CAPECANAVERAL, Fla. -- NASA is weighing the benefits of several possiblemodifications for space shuttle fuel tanks after a debris strike etched a deepgouge in the Endeavour orbiter's underbelly last week, a top shuttle officialsaid Monday.
Wayne Hale,NASA's space shuttle program manager, said a team of engineers are studying upto five methods of tweaking fuel tank brackets to avoid the type of foam debrishit that dinged Endeavour.
"Theall involve some reduction in the foam around the top of this littlebracket," Hale told reporters in a Monday briefing.
A smallpiece of foam about the size of a baseball fellfrom a bracket on Endeavour's fuel tank roughly a minute after the shuttle'sAug. 8 launch. The shuttle is setto land later today here at the Kennedy Space Center.
The0.021-pound (about one-third of an ounce) foam chunk, which may have containedsome ice, unexpectedly ricocheted off a metal tank strut and gouged a deep, 31/2-inch by 2-inch (9-centimeter by 5-centimeter) long divot in the fragileheat-resistant tiles on Endeavour's belly.
"Wedidn?t think this could happen before," Hale, adding that previous studiespredicted such foam debris would sweep harmlessly past an orbiter."Clearly, we're smarter now than we were a couple of weeks ago."
While theresulting damage was later found to pose no risk to the safereturn of the orbiter or its seven-astronaut crew, NASA has found similar foamshedding events on its last few shuttle flights. The damage from any such foamloss to an orbiter's heat shield is not believed to be catastrophic, like thatwhich led to the 2003 Columbiaaccident, but engineers are analyzing it just to be sure, Hale said.
Theincreased frequency has prompted speculation that an extra hour added to launchcountdowns - to allow inspections teams to scan shuttle fuel tanks for icebuild-up - may actually contribute to ice formation that ultimately cracks orlooses foam debris.
NASAengineers are already planning to replace the foam-covered brackets on fueltanks, beginning with a planned April 2008 shuttle flight, but discussion isongoing on whether an interim fix will be required. The space agency hascontinually worked to avoid foam debris during liftoff since a chunk of theinsulation tore loose during the 2003 launch of Columbia and led to theorbiter's destruction during reentry.
LeRoy Cain,NASA's launch integration manager, told reporters last week that the spaceagency delayed today's planned mating of the next shuttle fuel tank to fly toits twin solid rocket boosters pending a final design change decision.
Trimmingsome unnecessary foam insulation from the brackets or coating them in slicksolution or oil are among the possible modifications under discussion, headded.
Any fueltank modification, if required, is not expected to add a major delay for NASA'splanned Oct. 23 launch of the shuttle Discovery to deliver the new Harmonyconnecting node to the International Space Station.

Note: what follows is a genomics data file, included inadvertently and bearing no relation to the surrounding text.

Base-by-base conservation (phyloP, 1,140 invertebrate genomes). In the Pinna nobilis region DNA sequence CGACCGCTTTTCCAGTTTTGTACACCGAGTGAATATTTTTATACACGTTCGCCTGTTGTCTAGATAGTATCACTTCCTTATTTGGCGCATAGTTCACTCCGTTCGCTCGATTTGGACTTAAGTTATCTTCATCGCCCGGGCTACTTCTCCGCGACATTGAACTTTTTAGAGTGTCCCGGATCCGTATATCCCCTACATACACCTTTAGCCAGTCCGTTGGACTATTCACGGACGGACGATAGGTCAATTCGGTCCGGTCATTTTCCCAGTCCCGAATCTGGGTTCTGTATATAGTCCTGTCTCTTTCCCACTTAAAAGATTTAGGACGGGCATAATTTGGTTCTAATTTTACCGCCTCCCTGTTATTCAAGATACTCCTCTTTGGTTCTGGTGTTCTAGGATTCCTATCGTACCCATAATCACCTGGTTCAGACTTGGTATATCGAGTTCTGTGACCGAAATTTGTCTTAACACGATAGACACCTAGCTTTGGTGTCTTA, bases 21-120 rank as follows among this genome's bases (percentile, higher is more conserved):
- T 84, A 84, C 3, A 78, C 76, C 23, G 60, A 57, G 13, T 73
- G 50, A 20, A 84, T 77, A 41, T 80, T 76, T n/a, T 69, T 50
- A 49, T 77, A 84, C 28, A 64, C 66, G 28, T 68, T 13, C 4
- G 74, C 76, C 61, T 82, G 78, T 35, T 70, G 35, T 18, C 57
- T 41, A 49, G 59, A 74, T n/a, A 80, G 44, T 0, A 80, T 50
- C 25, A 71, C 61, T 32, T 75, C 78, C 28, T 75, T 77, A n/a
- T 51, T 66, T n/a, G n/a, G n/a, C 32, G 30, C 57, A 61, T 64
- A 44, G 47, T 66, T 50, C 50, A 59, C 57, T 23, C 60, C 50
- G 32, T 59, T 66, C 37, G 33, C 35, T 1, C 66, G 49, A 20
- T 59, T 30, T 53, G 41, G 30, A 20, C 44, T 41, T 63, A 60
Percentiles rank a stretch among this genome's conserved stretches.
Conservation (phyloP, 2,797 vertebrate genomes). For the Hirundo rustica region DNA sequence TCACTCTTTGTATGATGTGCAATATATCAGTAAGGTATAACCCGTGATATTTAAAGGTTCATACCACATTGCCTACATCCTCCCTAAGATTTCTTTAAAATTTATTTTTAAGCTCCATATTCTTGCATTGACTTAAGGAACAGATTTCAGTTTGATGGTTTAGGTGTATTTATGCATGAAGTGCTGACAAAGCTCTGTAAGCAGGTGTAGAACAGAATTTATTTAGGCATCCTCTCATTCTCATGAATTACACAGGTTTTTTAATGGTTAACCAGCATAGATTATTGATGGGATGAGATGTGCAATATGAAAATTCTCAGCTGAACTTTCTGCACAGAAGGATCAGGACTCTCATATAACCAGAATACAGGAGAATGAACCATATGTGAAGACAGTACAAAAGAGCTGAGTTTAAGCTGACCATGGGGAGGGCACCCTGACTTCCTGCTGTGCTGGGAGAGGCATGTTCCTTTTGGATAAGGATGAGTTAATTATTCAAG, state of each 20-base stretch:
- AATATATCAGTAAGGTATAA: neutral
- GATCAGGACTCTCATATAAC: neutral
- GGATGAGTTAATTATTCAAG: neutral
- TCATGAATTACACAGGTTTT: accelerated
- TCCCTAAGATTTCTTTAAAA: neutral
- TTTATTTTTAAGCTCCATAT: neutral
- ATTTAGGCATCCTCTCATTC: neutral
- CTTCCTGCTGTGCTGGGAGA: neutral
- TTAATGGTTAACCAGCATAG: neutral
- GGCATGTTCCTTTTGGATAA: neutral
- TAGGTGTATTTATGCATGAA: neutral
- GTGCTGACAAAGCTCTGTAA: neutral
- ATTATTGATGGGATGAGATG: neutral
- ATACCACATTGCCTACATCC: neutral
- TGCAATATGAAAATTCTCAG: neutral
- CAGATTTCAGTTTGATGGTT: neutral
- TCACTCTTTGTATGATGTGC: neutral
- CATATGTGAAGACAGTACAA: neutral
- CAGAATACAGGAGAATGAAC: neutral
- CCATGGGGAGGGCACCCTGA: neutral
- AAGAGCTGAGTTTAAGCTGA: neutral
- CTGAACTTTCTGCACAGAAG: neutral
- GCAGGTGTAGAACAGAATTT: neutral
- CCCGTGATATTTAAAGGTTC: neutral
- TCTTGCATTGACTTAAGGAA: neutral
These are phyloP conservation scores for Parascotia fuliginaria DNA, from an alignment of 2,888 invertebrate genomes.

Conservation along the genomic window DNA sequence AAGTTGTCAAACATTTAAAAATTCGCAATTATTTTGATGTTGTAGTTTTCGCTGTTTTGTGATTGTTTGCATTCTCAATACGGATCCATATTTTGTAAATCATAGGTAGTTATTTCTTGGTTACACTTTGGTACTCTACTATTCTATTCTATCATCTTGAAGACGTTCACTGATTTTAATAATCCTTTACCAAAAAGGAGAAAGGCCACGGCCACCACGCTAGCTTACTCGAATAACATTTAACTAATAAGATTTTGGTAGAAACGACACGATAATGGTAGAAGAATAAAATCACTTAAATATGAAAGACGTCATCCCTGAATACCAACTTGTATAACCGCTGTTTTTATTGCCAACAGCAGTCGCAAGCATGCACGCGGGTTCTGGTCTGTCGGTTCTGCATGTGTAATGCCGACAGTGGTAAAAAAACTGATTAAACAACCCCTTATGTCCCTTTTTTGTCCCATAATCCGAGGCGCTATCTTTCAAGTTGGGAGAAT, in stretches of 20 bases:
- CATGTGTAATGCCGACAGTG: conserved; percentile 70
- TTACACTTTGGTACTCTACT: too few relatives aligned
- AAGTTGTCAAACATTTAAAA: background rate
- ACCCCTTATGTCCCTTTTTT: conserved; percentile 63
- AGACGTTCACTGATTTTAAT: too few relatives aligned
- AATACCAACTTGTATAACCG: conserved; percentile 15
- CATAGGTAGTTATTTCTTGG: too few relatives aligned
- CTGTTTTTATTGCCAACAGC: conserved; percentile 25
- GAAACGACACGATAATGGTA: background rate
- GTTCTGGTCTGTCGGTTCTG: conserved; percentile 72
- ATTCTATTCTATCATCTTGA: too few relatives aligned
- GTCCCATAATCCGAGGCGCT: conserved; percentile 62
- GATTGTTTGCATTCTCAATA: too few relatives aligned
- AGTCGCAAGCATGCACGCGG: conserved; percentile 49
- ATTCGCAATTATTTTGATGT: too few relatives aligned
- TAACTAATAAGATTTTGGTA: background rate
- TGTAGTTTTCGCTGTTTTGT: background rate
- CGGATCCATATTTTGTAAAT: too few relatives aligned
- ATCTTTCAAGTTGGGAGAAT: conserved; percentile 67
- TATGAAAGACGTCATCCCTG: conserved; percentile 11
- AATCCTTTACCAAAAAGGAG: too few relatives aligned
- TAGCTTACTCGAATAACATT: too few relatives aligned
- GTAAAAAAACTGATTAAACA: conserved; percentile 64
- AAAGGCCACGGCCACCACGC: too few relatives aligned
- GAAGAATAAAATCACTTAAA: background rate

"It'sa serious problem for us, and we recognize right away that we need to goresolve it before we fly the next mission," Cain said.
But it couldaffect a planned December flight aboard Atlantis to haul the European SpaceAgency's Columbus laboratory to the station, Hale said. That flight has a slim,week-or-so long window that opens Dec. 6 in which to launch towards the spacestation, he added.
NASA has arelatively tight schedule of at least 11 more shuttle flights planned tocomplete space station construction by September 2010, when the agency'sthree-orbiter fleet is slated for retirement
Nevertheless,engineers will evaluate shuttle fuel tank safety between flights to identifywhat type of fix, if any, will be ultimately required, NASA said.
"It'sjust another day at the office," Hale said. "This is the kind of workthat we're into if we want to fly this vehicle throughout its manifest."
NASA isbroadcasting Endeavour's STS-118 mission live on NASA TV. Click here for mission updates andSPACE.com'sNASA TV feed.
- VIDEO: STS-116 Mission Profile: Fourth Spacewalk
- VIDEO: Endeavour Shuttle Tile Damage
- Complete Space Shuttle Mission Coverage
Get the Space.com Newsletter
Breaking space news, the latest updates on rocket launches, skywatching events and more!
Tariq is the Editor-in-Chief of Space.com and joined the team in 2001, first as an intern and staff writer, and later as an editor. He covers human spaceflight, exploration and space science, as well as skywatching and entertainment. He became Space.com's Managing Editor in 2009 and Editor-in-Chief in 2019. Before joining Space.com, Tariq was a staff reporter for The Los Angeles Times covering education and city beats in La Habra, Fullerton and Huntington Beach. In October 2022, Tariq received the Harry Kolcum Award for excellence in space reporting from the National Space Club Florida Committee. He is also an Eagle Scout (yes, he has the Space Exploration merit badge) and went to Space Camp four times as a kid and a fifth time as an adult. He has journalism degrees from the University of Southern California and New York University. You can find Tariq at Space.com and as the co-host to the This Week In Space podcast with space historian Rod Pyle on the TWiT network. To see his latest project, you can follow Tariq on Twitter @tariqjmalik.